When you break your clutch free, itís usually OK thereafter. But if the clutch disc abrasive material comes apart, youíll have to replace the clutch disc. Youíll know if this has happened because the clutch will judder, vibrate, and generally not behave the way you expect. So then youíre back to disassembling your clutch and replacing the disc. Go ahead and clean up the flywheel with sandpaper, too -it will have clutch material stuck to it.
Preventive Solution: Store your car in a warm, dry place and drive it from time to time.
Problem: Ignition Corrosion
Another maintenance issue is corrosion on your ignition components. Because these parts rely on clean contacts for electrical current, moisture in the winter can cause oxidation and accumulation of corrosion. If your car is reluctant to start after a long rest, you might need to clean the points and examine other connections for corrosion.
Preventive Solution: Spray your ignition and electrical components with anti-corrosion spray before you put car to bed for the winter.
Problem: Fuel Degradation
Gasoline is largely made of volatile compounds, and its chemistry changes if it sits in your tank. Once again, condensation puts water into the mix and the volatile organic compounds evaporate off. If you pulled your car out of a barn or blackberry patch before you restored it, you probably remember the smell and the residue when you opened the gas tank and the carburetor float bowl. That residue is whatís left when the volatiles evaporate away. The same process starts every time gasoline is exposed to air, and you donít want water condensation forming in your gas tank, so carefully prepping your car for storage is key to keeping your fuel system in top shape. If your fuel gets gunky, you can either run it through the engine and cross your fingers, or engage in the laborious, stinky, and hazardous process of draining and flushing your fuel tank and lines, and cleaning your carburetor.
Preventive Solution: Prior to storage, fill your fuel tank with fresh fuel and add fuel stabilizer. A full tank prevents condensation and evaporation by eliminating air, and the fuel stabilizer solution helps limit chemical changes. In the spring, burn through that tank of gas as quickly as feasible.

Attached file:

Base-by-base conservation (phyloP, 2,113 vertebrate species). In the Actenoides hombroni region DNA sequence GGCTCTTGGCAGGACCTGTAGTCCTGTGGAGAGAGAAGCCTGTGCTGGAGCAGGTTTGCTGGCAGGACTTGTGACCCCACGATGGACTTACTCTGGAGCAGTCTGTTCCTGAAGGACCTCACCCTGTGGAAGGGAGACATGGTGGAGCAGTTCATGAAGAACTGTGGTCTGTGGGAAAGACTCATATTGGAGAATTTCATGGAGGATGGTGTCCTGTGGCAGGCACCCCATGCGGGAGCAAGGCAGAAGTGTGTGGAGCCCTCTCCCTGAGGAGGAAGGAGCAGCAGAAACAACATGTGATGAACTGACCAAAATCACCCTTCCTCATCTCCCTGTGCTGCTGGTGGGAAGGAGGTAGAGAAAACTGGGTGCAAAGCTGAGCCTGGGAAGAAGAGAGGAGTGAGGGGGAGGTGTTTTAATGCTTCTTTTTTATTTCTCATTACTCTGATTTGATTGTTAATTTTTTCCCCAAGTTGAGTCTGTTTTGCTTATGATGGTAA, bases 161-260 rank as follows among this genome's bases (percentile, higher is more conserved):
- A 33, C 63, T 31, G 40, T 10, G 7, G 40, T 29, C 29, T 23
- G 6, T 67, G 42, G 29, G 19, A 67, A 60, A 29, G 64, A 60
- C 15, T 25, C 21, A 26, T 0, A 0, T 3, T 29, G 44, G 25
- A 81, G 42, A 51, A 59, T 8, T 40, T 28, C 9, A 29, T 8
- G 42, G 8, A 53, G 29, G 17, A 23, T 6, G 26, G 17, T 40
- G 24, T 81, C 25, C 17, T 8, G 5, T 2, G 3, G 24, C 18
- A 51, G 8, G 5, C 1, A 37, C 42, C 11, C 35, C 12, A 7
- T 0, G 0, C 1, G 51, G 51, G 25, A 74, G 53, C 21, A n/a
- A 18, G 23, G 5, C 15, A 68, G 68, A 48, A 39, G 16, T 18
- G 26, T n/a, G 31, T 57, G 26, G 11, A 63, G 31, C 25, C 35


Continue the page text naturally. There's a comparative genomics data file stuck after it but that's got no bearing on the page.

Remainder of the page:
Problem: Rodents and Bugs
Mice love your classic car. So do moths. They like to live in it, eat it, and chew it up for nesting material. Mice seem to like wiring insulation and anything made of fur particularly. And mice like to urinate all over your carís interior, filling it for all time with the distinct odor of mouse pee. If you live in a dry, desert climate, youíre also at risk of picking up hantavirus from the mouse droppings. Nothing good happens when rodents and vermin get into your restored classic car, but it happens all the time. When you discover that rodents have visited your car, first you will want to assess the damage and make plans to repair it. A negative ion generator is about the best bet going for reducing urine odors. A good detailing will also help clean out mouse droppings. Then you get to embark on a mouse hunt. Traditional traps work, as do poisons, but keep them away from your cars, children, and cats.
Preventive Solution: Above all, never leave food in your car. Rodents will be drawn from miles away to feast on a granola bar in the glovebox. Second, place traps away from the car to keep rodents from dying in your car. Use mothballs to keep moths away.
The Overall Solution: Drive Your Car
The best solution to keeping your car going is not to put it in cold storage. Your attached garage is generally a better place to keep your car because itís probably warm and dry and itís close enough that you wonít forget to look at your car for 6 months. Keeping your car close by may not be practical, but at a minimum you want to fire up the car and let it warm up on a monthly basis. Itís good if you can drive it around for 10 miles or so and get everything limbered up and flowing. On balance, more things go wrong your car when itís sitting cold than when you drive it regularly, and your car will be happier in the spring when itís time to head out for shows, tours, and summer life again.